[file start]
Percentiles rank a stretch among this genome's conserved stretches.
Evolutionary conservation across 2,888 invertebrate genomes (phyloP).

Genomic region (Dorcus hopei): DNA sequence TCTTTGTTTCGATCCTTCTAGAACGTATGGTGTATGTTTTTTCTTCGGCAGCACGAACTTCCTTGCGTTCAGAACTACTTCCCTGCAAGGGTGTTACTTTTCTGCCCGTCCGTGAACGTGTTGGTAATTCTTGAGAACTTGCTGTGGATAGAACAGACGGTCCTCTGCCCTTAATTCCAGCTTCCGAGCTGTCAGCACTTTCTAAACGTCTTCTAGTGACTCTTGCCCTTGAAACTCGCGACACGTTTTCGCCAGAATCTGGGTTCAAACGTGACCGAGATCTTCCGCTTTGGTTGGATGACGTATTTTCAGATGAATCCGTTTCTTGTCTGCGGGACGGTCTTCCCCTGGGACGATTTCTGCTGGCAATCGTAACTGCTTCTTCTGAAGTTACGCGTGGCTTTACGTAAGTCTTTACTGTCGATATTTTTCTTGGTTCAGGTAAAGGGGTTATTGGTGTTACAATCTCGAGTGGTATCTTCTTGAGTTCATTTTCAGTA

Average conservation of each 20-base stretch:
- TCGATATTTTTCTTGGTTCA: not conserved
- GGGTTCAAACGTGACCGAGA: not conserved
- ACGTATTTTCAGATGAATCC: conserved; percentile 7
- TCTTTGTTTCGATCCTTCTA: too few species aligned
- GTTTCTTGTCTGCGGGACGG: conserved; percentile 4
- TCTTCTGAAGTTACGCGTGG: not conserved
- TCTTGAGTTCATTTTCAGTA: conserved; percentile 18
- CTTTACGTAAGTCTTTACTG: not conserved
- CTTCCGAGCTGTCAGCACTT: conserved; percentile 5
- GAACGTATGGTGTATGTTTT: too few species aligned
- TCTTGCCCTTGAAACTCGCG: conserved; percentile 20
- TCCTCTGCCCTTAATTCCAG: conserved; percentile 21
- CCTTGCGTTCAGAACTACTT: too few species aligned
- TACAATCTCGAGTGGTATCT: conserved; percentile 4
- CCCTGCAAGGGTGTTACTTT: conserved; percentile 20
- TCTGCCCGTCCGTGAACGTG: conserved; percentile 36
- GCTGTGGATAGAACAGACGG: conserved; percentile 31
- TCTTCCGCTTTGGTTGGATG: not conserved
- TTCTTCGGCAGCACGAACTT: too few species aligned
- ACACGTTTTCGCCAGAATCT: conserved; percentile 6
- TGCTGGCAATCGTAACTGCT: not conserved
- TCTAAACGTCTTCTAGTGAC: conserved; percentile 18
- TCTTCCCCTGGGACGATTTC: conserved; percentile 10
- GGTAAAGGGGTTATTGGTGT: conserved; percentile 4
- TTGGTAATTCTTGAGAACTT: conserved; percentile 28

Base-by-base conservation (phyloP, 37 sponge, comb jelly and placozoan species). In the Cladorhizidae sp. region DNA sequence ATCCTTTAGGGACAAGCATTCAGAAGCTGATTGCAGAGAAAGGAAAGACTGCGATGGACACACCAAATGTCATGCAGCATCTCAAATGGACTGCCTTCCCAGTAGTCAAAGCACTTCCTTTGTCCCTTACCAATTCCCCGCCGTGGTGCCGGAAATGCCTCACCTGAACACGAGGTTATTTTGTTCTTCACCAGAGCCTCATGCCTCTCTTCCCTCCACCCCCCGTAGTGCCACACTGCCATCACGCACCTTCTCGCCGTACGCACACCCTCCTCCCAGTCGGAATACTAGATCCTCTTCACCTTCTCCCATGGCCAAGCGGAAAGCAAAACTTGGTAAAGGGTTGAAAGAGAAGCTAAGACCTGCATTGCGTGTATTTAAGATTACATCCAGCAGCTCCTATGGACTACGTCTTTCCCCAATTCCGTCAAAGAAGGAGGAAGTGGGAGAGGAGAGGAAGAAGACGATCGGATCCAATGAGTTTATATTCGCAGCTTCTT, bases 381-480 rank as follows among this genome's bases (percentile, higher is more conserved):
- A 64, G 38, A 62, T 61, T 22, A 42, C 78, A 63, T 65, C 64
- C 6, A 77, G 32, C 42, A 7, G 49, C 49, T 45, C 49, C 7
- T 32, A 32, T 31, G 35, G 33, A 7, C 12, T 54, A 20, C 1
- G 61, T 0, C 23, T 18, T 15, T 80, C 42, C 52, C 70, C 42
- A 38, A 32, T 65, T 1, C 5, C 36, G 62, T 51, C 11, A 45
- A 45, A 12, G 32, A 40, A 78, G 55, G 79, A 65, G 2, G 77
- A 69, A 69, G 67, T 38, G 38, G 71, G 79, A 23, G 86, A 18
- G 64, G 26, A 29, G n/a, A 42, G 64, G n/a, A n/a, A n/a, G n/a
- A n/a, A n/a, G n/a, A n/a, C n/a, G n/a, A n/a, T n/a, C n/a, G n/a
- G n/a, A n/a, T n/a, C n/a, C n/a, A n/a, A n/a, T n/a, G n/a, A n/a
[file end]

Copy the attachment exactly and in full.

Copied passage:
Percentiles rank a stretch among this genome's conserved stretches.
Evolutionary conservation across 2,888 invertebrate genomes (phyloP).

Genomic region (Dorcus hopei): DNA sequence TCTTTGTTTCGATCCTTCTAGAACGTATGGTGTATGTTTTTTCTTCGGCAGCACGAACTTCCTTGCGTTCAGAACTACTTCCCTGCAAGGGTGTTACTTTTCTGCCCGTCCGTGAACGTGTTGGTAATTCTTGAGAACTTGCTGTGGATAGAACAGACGGTCCTCTGCCCTTAATTCCAGCTTCCGAGCTGTCAGCACTTTCTAAACGTCTTCTAGTGACTCTTGCCCTTGAAACTCGCGACACGTTTTCGCCAGAATCTGGGTTCAAACGTGACCGAGATCTTCCGCTTTGGTTGGATGACGTATTTTCAGATGAATCCGTTTCTTGTCTGCGGGACGGTCTTCCCCTGGGACGATTTCTGCTGGCAATCGTAACTGCTTCTTCTGAAGTTACGCGTGGCTTTACGTAAGTCTTTACTGTCGATATTTTTCTTGGTTCAGGTAAAGGGGTTATTGGTGTTACAATCTCGAGTGGTATCTTCTTGAGTTCATTTTCAGTA

Average conservation of each 20-base stretch:
- TCGATATTTTTCTTGGTTCA: not conserved
- GGGTTCAAACGTGACCGAGA: not conserved
- ACGTATTTTCAGATGAATCC: conserved; percentile 7
- TCTTTGTTTCGATCCTTCTA: too few species aligned
- GTTTCTTGTCTGCGGGACGG: conserved; percentile 4
- TCTTCTGAAGTTACGCGTGG: not conserved
- TCTTGAGTTCATTTTCAGTA: conserved; percentile 18
- CTTTACGTAAGTCTTTACTG: not conserved
- CTTCCGAGCTGTCAGCACTT: conserved; percentile 5
- GAACGTATGGTGTATGTTTT: too few species aligned
- TCTTGCCCTTGAAACTCGCG: conserved; percentile 20
- TCCTCTGCCCTTAATTCCAG: conserved; percentile 21
- CCTTGCGTTCAGAACTACTT: too few species aligned
- TACAATCTCGAGTGGTATCT: conserved; percentile 4
- CCCTGCAAGGGTGTTACTTT: conserved; percentile 20
- TCTGCCCGTCCGTGAACGTG: conserved; percentile 36
- GCTGTGGATAGAACAGACGG: conserved; percentile 31
- TCTTCCGCTTTGGTTGGATG: not conserved
- TTCTTCGGCAGCACGAACTT: too few species aligned
- ACACGTTTTCGCCAGAATCT: conserved; percentile 6
- TGCTGGCAATCGTAACTGCT: not conserved
- TCTAAACGTCTTCTAGTGAC: conserved; percentile 18
- TCTTCCCCTGGGACGATTTC: conserved; percentile 10
- GGTAAAGGGGTTATTGGTGT: conserved; percentile 4
- TTGGTAATTCTTGAGAACTT: conserved; percentile 28

Base-by-base conservation (phyloP, 37 sponge, comb jelly and placozoan species). In the Cladorhizidae sp. region DNA sequence ATCCTTTAGGGACAAGCATTCAGAAGCTGATTGCAGAGAAAGGAAAGACTGCGATGGACACACCAAATGTCATGCAGCATCTCAAATGGACTGCCTTCCCAGTAGTCAAAGCACTTCCTTTGTCCCTTACCAATTCCCCGCCGTGGTGCCGGAAATGCCTCACCTGAACACGAGGTTATTTTGTTCTTCACCAGAGCCTCATGCCTCTCTTCCCTCCACCCCCCGTAGTGCCACACTGCCATCACGCACCTTCTCGCCGTACGCACACCCTCCTCCCAGTCGGAATACTAGATCCTCTTCACCTTCTCCCATGGCCAAGCGGAAAGCAAAACTTGGTAAAGGGTTGAAAGAGAAGCTAAGACCTGCATTGCGTGTATTTAAGATTACATCCAGCAGCTCCTATGGACTACGTCTTTCCCCAATTCCGTCAAAGAAGGAGGAAGTGGGAGAGGAGAGGAAGAAGACGATCGGATCCAATGAGTTTATATTCGCAGCTTCTT, bases 381-480 rank as follows among this genome's bases (percentile, higher is more conserved):
- A 64, G 38, A 62, T 61, T 22, A 42, C 78, A 63, T 65, C 64
- C 6, A 77, G 32, C 42, A 7, G 49, C 49, T 45, C 49, C 7
- T 32, A 32, T 31, G 35, G 33, A 7, C 12, T 54, A 20, C 1
- G 61, T 0, C 23, T 18, T 15, T 80, C 42, C 52, C 70, C 42
- A 38, A 32, T 65, T 1, C 5, C 36, G 62, T 51, C 11, A 45
- A 45, A 12, G 32, A 40, A 78, G 55, G 79, A 65, G 2, G 77
- A 69, A 69, G 67, T 38, G 38, G 71, G 79, A 23, G 86, A 18
- G 64, G 26, A 29, G n/a, A 42, G 64, G n/a, A n/a, A n/a, G n/a
- A n/a, A n/a, G n/a, A n/a, C n/a, G n/a, A n/a, T n/a, C n/a, G n/a
- G n/a, A n/a, T n/a, C n/a, C n/a, A n/a, A n/a, T n/a, G n/a, A n/a